In The Age Of Climate Change, Irene Has Prepared Vermont For Future Emergencies

Aug 25, 2016

As Tropical Storm Irene roared through Vermont, I was at home in the Northeast Kingdom, anxiously waiting for the rain and winds to make their way to my house in Lyndonville. A reporter at the time, I’d placed my hip boots, rain jacket and pants by the door, filled my car’s gas tank, and was ready to head out into the weather to report on damage and talk to victims.

As it turned out, Irene pretty much missed most of the Kingdom, except for a few low-lying riverfront areas. Sure, there were wet basements and some nasty mudslides, but when FEMA set up its satellite office in Lyndonville Town Hall, few people showed up needing help.

But last February, once again with little warning, unseasonable floods did strike Lyndonville, and forced the evacuation of a large mobile home park – providing us with a strong reminder that it doesn’t necessarily take a statewide, 100-year storm to wreak havoc on a neighborhood, town or region.

In this time of mind-boggling climate change, a destructive rain or snowstorm could happen just about anywhere, anytime, and not just in historically flood-prone areas.

This summer, a tornado touched down in Concord, Massachusetts, damaging about 40 homes. And in Baton Rouge, Louisiana where flooding is rarely fatal, 13 lives were lost in recent, unprecedented storms.

To show how prepared a given Vermont community or county may be to withstand future brutal treatment from Mother Nature, an interactive website called FloodreadyVermont.gov displays lots of detailed information about what, exactly, each Vermont community has done to make sure it’s ready for the next big storm.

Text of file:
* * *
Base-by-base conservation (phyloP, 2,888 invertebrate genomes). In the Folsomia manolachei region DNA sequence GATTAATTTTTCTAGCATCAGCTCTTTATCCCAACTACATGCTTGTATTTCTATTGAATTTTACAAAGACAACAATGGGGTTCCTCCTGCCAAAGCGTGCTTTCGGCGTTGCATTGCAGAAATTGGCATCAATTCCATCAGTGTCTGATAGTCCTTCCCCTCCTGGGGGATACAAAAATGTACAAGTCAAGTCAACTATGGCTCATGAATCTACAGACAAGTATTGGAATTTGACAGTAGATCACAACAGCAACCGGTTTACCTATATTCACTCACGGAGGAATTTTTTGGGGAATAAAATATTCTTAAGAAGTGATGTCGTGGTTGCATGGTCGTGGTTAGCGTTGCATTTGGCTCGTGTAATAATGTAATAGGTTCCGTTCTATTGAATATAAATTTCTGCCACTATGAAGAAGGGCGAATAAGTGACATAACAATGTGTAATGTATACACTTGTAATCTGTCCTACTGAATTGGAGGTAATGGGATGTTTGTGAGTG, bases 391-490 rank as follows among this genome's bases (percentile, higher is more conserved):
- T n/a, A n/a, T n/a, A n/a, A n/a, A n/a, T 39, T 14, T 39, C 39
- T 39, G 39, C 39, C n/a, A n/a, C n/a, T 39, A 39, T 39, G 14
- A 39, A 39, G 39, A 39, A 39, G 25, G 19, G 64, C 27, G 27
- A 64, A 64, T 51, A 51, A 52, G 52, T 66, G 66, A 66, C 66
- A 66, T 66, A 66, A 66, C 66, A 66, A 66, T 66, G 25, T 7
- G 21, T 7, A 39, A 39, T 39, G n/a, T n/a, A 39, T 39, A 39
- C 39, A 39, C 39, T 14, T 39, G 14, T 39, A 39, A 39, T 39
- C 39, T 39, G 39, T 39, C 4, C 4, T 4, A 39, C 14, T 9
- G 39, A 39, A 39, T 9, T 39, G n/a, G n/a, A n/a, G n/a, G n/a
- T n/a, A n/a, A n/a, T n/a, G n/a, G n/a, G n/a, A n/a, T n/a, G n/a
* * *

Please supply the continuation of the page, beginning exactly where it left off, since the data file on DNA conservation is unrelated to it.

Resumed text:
"In general, in the five years since Irene left her mark on Vermont history, the state seems to have heeded her wake-up call."

As the website’s charts and graphs reveal, some towns have done more than others to shore up roads and bridges, improve natural flood mitigation with wetlands or forested watersheds, and protect buildings. Some towns have comprehensive emergency management plans. Others, not so much.

But in general, in the five years since Irene left her mark on Vermont history, the state seems to have heeded her wake-up call.

Chris Herrick, Vermont’s Director of Emergency Management and Homeland Security, says no state can ever be 100 percent ready for everything, but notes that about 85 percent of Vermont towns have now updated emergency management plans.

And for that he says we have Irene to thank.

The historic storm that was, in most other respects, a terrible way for the summer to end, five years ago this week.